I do like this story, by the way. The idea of Kid Colt turning himself in and letting the law take its course is a good one and its handled well on a thematic and emotional level. The story is hurt by some weak plotting (Colt seeming to forget that he was just shot at and Steel being saddled while waiting outside the prison), but its still a good tale.

Next week, we'll finally finish up our look at Tragg and the Sky Gods.

Tuesday, June 12, 2018

Edgar Rice Burroughs Podcast: Episode 3

ERB Podcast: Episode 3

Jess Terrell, Scott Stewart and I discuss ERB's dinosaur-filled trilogy of stories "The Land That Time Forgot," "The People That Time Forgot," and "Out of Time's Abyss." Click on the link above to listen or download.

There's also a video version: 

The Next Episode COMING ATTRACTIONS poster:

Monday, June 11, 2018

Cover Cavalcade

From 1963. Frankly, I don't know why anyone living in a Comic Book Universe would express the least bit of surprise over this sort of thing.

Friday, June 8, 2018

Friday's Favorite OTR

Broadway is My Beat: "Roberto Segura Case" 1/31/50

Danny Glover is tasked with discovering who stuck a knife in a young man named Roberto Segura. He finds a couple of suspects with motives, but they all have good alibis.

Or do they?

Click HERE to listen or download.

Thursday, June 7, 2018

Lieutenant Hornblower

I first read the Horatio Hornblower novels as a teenager because I knew that this was a character that had influenced the creation of James T. Kirk. And anyone who can be an influence on Kirk is by definition awesome. It's a known fact. Just like the fact that Kirk is better than Picard--AND NO ONE SHOULD EVER SAY DIFFERENTLY IN MY PRESENCE!

But I digress. I read the Hornblower novels in internal chronological order (which is different from their original publication order) and was hooked by the time I was one chapter into Mr. Midshipman Hornblower. I've re-read the series multiple times since then.

It was easy to see the aspects of Hornblower that influenced Kirk: his sense of duty and responsibility; his ability to think quickly under pressure and improvise clever plans; his courage and his need to lead from the front even when he gained command of a ship and could have legitimately delegated front-line duties to someone else. He's often unable to communicate with his superiors and his ship is thus often on its own. Perhaps the most notable similarity with Kirk is Hornblower's willingness (however reluctant that willingness) to break a rule in order to do what he thinks is right.

But Hornblower is quite different from Kirk in a lot of ways. He's more melancholy and given to deeper self-doubts that Kirk ever was. He's perpetually unable to fully accept that others admire and respect him. When he does have to confront this startling fact, he assumes that this is only because they don't really know him. He stinks at personal relationships.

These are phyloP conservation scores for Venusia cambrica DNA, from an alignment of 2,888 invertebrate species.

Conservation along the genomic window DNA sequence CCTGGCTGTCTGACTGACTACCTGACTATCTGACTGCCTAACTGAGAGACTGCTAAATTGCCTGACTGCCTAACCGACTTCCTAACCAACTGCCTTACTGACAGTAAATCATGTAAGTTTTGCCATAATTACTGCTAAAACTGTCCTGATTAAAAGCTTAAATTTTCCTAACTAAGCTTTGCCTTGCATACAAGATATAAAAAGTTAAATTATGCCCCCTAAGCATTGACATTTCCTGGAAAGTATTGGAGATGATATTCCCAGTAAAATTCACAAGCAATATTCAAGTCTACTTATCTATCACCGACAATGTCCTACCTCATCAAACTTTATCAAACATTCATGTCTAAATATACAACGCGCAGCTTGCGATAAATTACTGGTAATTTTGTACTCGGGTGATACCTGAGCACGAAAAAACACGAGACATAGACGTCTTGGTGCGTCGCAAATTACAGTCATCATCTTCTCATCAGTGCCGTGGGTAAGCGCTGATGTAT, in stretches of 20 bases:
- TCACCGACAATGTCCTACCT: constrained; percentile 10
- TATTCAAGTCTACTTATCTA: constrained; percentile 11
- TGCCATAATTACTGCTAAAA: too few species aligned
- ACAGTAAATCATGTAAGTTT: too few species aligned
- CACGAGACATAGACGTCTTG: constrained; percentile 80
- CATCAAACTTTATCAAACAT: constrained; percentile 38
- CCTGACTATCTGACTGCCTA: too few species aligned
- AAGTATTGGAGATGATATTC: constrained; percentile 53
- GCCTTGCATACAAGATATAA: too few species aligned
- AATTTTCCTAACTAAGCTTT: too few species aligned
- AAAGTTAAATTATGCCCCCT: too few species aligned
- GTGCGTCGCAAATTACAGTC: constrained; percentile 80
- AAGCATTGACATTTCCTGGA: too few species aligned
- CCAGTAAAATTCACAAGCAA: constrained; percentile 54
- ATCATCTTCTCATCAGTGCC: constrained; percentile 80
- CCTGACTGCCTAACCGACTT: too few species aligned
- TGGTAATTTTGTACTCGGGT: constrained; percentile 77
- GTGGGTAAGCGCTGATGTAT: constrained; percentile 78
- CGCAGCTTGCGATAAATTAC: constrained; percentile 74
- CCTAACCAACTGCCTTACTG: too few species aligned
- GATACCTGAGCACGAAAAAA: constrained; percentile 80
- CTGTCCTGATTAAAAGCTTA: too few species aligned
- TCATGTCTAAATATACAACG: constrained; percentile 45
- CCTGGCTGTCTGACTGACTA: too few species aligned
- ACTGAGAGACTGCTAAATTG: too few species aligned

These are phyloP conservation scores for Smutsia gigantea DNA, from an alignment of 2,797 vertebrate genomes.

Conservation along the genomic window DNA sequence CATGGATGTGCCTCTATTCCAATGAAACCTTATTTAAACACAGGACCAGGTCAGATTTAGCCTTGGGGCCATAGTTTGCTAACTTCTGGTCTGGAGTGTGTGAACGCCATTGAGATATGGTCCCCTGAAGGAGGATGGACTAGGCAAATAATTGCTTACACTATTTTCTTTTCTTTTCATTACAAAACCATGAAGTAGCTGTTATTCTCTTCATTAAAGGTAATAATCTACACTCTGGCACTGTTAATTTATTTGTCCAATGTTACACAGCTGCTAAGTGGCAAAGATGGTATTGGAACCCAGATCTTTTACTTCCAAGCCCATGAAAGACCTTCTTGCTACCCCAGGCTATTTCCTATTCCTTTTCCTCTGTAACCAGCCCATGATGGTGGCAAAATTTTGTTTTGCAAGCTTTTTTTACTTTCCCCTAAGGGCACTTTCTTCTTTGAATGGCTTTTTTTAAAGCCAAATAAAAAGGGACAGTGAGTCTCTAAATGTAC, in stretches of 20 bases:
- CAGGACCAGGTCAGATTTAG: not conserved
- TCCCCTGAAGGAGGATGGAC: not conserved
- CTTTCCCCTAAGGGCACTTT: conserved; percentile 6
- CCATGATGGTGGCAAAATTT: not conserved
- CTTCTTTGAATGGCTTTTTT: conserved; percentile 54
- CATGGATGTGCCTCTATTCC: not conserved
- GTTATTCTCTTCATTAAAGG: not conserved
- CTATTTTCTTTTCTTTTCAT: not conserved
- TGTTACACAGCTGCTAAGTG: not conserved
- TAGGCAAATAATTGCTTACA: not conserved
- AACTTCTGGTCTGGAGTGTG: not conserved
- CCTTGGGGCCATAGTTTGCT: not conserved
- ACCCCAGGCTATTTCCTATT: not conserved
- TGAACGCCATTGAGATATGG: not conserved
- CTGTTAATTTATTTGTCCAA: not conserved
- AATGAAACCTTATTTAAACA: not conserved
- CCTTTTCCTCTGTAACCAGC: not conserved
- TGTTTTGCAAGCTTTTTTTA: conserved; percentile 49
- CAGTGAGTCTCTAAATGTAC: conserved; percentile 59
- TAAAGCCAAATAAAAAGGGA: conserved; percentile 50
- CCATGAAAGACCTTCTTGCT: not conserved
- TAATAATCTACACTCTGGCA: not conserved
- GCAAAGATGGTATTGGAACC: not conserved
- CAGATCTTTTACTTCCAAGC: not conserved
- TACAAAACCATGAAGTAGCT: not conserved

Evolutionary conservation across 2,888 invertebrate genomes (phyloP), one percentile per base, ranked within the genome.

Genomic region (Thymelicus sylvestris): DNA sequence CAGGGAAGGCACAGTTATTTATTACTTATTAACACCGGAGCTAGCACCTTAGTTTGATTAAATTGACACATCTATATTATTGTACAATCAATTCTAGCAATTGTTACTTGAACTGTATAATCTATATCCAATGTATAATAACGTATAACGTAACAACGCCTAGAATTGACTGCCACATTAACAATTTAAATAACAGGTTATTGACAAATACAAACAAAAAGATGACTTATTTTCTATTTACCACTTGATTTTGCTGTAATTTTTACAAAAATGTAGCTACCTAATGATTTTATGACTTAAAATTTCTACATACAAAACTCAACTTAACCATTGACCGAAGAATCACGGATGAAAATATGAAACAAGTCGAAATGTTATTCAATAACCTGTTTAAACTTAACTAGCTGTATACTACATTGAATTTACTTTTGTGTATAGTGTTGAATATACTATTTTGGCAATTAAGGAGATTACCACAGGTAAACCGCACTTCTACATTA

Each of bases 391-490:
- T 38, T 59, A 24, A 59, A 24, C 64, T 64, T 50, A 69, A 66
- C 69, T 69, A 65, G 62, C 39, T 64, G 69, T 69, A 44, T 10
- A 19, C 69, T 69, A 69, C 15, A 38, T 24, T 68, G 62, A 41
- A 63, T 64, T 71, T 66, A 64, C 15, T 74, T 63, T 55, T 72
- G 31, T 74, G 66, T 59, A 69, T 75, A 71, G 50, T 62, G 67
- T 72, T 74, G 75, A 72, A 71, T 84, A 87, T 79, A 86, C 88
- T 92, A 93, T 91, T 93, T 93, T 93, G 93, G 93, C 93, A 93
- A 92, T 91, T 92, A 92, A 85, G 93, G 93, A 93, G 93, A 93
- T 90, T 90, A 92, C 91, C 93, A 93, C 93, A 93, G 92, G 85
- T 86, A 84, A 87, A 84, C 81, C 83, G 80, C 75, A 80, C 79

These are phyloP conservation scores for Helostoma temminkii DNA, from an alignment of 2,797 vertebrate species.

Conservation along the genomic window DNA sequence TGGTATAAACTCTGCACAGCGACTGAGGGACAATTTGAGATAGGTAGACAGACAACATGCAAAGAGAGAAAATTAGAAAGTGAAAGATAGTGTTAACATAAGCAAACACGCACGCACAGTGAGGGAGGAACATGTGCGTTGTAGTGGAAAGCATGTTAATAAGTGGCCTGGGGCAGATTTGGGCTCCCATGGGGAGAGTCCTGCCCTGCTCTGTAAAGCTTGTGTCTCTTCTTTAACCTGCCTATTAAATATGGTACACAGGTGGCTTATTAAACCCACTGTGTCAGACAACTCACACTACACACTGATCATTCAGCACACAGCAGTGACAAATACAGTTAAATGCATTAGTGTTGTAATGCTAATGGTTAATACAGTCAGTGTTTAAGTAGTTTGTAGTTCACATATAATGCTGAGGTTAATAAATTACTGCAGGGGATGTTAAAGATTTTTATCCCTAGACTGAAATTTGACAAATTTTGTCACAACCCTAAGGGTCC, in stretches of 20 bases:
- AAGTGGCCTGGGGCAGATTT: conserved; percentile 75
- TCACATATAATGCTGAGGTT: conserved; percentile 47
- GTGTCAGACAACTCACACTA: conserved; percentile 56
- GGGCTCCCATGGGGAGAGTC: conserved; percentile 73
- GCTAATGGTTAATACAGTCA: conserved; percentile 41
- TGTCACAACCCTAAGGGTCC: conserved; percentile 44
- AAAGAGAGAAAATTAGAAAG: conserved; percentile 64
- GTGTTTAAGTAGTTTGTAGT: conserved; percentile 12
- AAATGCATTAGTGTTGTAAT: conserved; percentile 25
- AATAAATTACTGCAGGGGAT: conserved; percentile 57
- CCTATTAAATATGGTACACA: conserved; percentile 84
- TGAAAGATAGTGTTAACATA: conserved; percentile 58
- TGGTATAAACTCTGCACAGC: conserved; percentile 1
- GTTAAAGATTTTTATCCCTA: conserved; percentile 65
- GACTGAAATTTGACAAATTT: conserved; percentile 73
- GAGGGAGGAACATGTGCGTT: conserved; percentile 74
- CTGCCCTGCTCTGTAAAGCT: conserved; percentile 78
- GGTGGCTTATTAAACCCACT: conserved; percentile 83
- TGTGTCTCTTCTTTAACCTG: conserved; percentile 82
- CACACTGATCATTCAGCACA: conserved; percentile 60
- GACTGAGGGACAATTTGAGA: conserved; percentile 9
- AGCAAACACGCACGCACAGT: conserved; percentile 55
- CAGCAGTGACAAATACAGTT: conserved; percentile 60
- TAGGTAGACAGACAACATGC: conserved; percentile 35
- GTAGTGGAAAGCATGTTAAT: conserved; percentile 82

That last point is important--perhaps the most notable difference is that Hornblower, unlike Kirk, could never establish the sort of close friendship that Kirk had with Spock and McCoy. The closest he ever came to this was with William Bush.

Bush would serve Hornblower for years as First Lieutenant and, when Hornblower became a commodore, command the flagship of Hornblower's squadron.

Bush was already an established character in the series when the book recounting his first meeting with Hornblower was written. But since I read them in chronological order, I met Bush along with Hornblower in the pages of Lieutenant Hornblower (1952).

Both men are lieutenants on the Renown, a 74-gun ship-of-the-line assigned to carry out a mission in the Caribbean. Bush is our point-of-view character--in fact, this is the only book in the series not told from Hornblower's point-of-view. Though Bush himself is unimaginative and perhaps a bit thick about some things, he comes to understand Hornblower better than anyone else and can often be very perceptive in regards to the man who would eventually become his commanding officer.

At this time, though, Bush is senior to Hornblower. The Renown, it turns out, is tasked with capturing a Spanish port that was being used as a haven for privateers. This would be a fairly straightforward if dangerous mission, but its complicated by the fact that the captain is nuts.

And not just a little nuts. Captain Sawyer is full-on paranoid, convinced his officers are plotting against them and constantly giving them harsh punishments. He simultaneously sucks up to the crew, which is extremely damaging to the stern military discipline that is necessary to keep a ship operating efficiently.

The officers meet secretly in a dark hold one night, trying to figure out what to do. Are they justified in relieving Sawyer of command? If they did, who would the crew support? And if they succeeded, was there any hope of convincing the inevitable court-martial they were justified? Mutiny in the early 19th Century was a hanging offense and even if they saved their necks, they would certainly be flushing their careers away.

Well, the problem is solved when Captain Sawyer takes a tumble down the hatch, breaking a number of bones and setting off a wave of paranoid delusions that make it obvious he has to be confined to a sick bed.